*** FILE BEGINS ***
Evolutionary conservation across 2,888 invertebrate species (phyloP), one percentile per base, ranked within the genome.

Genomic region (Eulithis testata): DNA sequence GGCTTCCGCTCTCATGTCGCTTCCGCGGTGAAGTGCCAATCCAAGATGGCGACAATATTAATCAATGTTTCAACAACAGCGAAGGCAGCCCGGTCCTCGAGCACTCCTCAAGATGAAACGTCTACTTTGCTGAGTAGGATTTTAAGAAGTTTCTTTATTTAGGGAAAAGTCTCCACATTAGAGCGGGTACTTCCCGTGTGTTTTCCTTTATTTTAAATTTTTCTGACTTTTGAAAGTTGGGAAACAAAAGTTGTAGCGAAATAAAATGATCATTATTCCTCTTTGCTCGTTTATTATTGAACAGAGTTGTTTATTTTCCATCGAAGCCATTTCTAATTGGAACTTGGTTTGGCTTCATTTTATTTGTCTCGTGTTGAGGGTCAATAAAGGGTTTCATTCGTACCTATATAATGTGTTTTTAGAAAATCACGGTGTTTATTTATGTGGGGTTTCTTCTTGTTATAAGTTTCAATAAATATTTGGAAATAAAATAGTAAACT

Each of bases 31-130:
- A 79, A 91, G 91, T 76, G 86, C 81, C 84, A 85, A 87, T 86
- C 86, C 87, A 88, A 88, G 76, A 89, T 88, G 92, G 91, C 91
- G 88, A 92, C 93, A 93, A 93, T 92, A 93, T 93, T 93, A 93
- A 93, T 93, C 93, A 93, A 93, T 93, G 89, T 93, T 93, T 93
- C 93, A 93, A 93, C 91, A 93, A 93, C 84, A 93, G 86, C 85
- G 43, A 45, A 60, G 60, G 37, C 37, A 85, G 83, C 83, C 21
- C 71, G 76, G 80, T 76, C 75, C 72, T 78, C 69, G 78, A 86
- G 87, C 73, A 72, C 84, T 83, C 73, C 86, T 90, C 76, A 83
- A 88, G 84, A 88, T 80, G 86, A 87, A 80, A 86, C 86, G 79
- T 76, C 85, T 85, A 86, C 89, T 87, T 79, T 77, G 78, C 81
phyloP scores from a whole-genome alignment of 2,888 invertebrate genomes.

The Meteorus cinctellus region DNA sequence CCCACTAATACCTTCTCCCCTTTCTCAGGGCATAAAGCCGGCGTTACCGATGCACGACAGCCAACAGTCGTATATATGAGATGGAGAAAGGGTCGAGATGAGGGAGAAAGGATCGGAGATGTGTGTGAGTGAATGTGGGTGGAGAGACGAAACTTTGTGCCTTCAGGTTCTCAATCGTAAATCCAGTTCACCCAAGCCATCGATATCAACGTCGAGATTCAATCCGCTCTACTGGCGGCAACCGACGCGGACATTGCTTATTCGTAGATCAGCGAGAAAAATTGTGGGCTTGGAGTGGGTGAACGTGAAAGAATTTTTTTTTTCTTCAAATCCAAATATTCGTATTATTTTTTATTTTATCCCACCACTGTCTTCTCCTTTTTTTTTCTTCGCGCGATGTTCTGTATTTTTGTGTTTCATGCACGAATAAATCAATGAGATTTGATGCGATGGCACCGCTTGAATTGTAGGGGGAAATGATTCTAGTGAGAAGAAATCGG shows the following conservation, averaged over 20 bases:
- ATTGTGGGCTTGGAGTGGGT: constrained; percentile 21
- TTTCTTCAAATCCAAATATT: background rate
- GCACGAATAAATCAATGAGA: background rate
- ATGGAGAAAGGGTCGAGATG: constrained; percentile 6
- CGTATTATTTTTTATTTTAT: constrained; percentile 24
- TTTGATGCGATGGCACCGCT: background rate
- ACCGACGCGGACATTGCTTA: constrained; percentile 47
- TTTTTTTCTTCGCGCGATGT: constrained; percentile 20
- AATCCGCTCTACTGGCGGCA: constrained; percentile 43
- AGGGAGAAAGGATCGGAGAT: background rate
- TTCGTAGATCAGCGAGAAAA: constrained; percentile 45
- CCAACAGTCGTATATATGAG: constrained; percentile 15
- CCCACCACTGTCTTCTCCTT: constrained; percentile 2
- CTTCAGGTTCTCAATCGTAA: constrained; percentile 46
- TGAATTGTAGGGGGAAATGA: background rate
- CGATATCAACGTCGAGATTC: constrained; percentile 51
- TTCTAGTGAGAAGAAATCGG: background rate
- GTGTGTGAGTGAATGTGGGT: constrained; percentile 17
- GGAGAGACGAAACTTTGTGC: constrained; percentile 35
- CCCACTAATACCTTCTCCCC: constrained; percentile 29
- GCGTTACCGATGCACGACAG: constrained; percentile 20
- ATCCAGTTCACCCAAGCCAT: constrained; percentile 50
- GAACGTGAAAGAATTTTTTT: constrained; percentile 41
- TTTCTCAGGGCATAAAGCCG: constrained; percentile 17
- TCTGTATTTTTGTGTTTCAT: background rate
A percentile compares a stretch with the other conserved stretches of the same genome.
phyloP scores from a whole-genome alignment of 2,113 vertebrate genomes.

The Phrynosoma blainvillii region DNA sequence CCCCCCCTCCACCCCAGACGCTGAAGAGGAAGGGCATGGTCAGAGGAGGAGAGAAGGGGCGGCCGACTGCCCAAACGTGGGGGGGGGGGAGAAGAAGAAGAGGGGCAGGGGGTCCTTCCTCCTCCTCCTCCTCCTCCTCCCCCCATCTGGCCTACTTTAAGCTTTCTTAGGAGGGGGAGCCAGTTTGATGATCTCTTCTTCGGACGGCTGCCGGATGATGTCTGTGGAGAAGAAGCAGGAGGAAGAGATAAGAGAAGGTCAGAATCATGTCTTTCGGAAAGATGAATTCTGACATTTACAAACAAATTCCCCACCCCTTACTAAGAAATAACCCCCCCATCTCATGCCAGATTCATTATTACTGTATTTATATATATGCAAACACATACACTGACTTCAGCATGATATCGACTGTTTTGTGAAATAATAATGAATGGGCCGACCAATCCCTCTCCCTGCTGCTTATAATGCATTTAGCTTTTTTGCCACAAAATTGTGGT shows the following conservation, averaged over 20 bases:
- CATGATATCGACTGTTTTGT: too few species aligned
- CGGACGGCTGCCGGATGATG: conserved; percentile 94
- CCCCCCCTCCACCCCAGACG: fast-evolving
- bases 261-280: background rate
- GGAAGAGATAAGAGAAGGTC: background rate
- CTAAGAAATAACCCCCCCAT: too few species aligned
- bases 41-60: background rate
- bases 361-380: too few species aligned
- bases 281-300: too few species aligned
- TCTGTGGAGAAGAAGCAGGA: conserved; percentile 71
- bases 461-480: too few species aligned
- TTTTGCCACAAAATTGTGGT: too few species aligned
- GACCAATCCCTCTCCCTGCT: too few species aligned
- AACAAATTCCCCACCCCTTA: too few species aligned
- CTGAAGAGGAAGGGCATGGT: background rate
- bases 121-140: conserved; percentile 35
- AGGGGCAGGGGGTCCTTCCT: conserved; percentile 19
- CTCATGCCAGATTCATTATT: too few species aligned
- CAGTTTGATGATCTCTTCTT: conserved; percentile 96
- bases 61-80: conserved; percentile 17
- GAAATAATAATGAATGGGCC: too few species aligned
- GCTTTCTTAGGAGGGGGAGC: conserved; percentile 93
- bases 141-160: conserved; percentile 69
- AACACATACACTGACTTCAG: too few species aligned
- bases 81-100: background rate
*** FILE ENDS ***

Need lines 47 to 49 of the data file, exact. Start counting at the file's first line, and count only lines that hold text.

- bases 261-280: background rate
- GGAAGAGATAAGAGAAGGTC: background rate
- CTAAGAAATAACCCCCCCAT: too few species aligned